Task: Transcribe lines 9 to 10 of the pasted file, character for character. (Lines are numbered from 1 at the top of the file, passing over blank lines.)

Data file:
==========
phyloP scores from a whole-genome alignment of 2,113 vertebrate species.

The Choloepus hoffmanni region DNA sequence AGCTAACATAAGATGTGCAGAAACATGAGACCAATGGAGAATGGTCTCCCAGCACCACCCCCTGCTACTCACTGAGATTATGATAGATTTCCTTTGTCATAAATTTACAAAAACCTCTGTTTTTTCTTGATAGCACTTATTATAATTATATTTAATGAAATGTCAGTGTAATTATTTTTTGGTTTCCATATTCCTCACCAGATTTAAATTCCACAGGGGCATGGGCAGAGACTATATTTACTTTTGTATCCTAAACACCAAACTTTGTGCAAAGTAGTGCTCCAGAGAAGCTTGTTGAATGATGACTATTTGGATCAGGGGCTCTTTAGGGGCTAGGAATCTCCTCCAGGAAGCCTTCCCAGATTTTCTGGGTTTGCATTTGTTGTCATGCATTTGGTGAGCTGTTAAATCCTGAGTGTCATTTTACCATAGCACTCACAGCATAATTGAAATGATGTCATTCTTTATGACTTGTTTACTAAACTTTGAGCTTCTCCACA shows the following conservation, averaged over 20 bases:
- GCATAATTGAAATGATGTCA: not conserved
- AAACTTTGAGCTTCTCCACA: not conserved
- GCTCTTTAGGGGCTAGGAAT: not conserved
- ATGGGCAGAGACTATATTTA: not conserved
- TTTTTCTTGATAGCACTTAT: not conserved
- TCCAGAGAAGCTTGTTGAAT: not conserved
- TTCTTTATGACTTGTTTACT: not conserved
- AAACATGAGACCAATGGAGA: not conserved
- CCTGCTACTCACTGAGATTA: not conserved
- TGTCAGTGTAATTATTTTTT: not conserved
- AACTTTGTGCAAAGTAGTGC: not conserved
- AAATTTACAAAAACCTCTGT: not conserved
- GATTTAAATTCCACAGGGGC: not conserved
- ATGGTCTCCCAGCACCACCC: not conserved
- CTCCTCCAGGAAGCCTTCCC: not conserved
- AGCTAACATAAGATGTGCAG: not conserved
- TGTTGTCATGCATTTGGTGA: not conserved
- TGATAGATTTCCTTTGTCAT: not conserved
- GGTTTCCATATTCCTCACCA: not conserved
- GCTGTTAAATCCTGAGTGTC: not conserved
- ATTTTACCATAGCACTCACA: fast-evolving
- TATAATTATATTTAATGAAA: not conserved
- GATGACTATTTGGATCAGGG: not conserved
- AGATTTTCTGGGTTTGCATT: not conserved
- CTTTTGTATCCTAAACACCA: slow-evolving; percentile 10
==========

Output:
- TTCTTTATGACTTGTTTACT: not conserved
- AAACATGAGACCAATGGAGA: not conserved